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Vesting in a bewind trust

17 October 2013

Vesting of immovable property in a bewind trust

A bewind trust is a trust where the founder makes a bequest to the beneficiaries and vests the administration of the assets in the trustees. The beneficiaries acquire ownership of the assets, while the trustees only have the administrative control thereof. A bewind trust is usually seen as an option to provide trustees with limited liability. The term arrives from Dutch law (bewind) and Roman-Dutch taw (bewindhebber).

In contrast to the above, the ownership trust is where the founder transfers ownership of assets to the trust which will be administered by the trustee for the benefit of the trust beneficiaries.

Ownership trusts and bewind trusts can easily co-exist, but in South African law, when a choice has to be made between whether the trustee or the beneficiary will have ownership, the trustee ownership is mostly chosen in cases where immovable property must be registered in the name of the trust. The trustee will then have the sole power to dispose of and manage the trust property, and the beneficiaries will only have personal claims. In the bewind trust instance, the beneficiary retains ownership of the trust properly, while the trustees will only have personal rights and claims.

The fundamental principle of trusts is the separation of ownership and enjoyment. In practice a bewind trust may be used in the form of an investment trust which is often a business trust as well. A firm would buy their own building in the name of a trust, but the partners and family members will be the beneficiaries of the income of the trust. Once the building is registered in the name of the trust, it will become an ownership trust. It could happen that the trustees may dispose of the building prior to distributing the profits and buy other immovable property. The beneficiaries will not have a real right in the property if it is registered in the name of the trust, but only when the trustees transfer the property to them. It may be understood that such a trust will only be a bewind trust if the building is registered in the name of the beneficiaries.

From the above, the following important questions beg an answer: ”what is the implication of property which is allocated to a trust for the benefit of the beneficiaries, and in the instance where property is allocated to the beneficiaries, but they may not have control thereover? Should the property in the latter case be registered in the individual names of the beneficiaries or in the name of such bewind trust? Does a bequest of immovable property to the heirs, but the control of the property to a trust divest them from ownership of the property, and should they not be entitled to enjoy registered ownership rights as with a normal bequest?”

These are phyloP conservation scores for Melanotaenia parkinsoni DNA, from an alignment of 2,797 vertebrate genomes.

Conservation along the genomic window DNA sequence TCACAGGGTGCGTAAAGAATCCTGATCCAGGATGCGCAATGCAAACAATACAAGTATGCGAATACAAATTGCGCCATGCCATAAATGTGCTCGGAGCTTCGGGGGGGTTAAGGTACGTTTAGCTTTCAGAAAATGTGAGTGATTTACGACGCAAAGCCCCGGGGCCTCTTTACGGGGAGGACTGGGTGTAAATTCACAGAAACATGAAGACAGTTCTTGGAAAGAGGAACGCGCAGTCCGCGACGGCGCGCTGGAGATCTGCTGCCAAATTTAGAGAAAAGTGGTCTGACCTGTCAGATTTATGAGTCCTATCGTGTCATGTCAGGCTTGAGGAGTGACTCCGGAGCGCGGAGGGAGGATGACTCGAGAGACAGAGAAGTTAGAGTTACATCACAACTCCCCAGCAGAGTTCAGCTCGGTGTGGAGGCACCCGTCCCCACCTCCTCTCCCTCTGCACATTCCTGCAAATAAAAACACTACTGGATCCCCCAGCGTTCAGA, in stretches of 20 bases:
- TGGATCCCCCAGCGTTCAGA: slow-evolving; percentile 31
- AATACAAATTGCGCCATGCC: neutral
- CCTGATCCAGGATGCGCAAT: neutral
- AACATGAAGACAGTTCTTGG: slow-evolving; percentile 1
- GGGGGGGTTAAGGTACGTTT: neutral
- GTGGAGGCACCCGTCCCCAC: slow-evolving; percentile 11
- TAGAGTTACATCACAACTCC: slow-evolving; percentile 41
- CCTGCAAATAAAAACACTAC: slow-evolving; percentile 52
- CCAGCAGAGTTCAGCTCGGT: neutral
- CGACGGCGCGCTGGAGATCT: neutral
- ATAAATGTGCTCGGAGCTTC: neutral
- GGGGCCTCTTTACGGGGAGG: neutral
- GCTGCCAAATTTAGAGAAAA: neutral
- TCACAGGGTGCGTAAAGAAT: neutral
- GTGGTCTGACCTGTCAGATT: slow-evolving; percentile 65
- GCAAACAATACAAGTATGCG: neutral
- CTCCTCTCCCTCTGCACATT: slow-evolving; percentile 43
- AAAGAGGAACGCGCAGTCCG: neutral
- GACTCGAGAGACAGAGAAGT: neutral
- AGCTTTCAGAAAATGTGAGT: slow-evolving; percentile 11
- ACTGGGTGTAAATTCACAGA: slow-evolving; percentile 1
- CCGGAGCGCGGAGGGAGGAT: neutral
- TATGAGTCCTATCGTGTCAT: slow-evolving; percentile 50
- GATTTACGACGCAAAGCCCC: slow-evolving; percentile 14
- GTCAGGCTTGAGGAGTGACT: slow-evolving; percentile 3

According to RCR 21 of 2012 the decision was made that a “bewind trust” must be described in the same manner as any other mortis causa or inter vivos trust, and refers to the below mentioned definition of “trust” as motivation. It is apparent that Conference decided that a bewind trust should therefore vest in the name of the trust and not In the name of the beneficiaries. This is currently the standing authority.

The definition of “Trust” in the Trust Property Control Act 57 of 1988 (the Act) reads as follows:

”Trust” means the arrangement through which the ownership in property of one person is by virtue of a trust instrument made over or bequeathed-

(a) To another person, the trustee, in whole or in part, to be administered or disposed of according to the provisions of the trust instrument for the benefit of the person or class of persons designated in the trust instrument or for the object stated in the trust instrument; or

(b) To the beneficiaries designated in the trust instrument, which property is placed under the control of another person, the trustee, to be administered or disposed of according to the provisions of the trust instruments for the benefit of the person or class of persons designated in the trust instrument or for the achievement of the object stated in the trust instrument.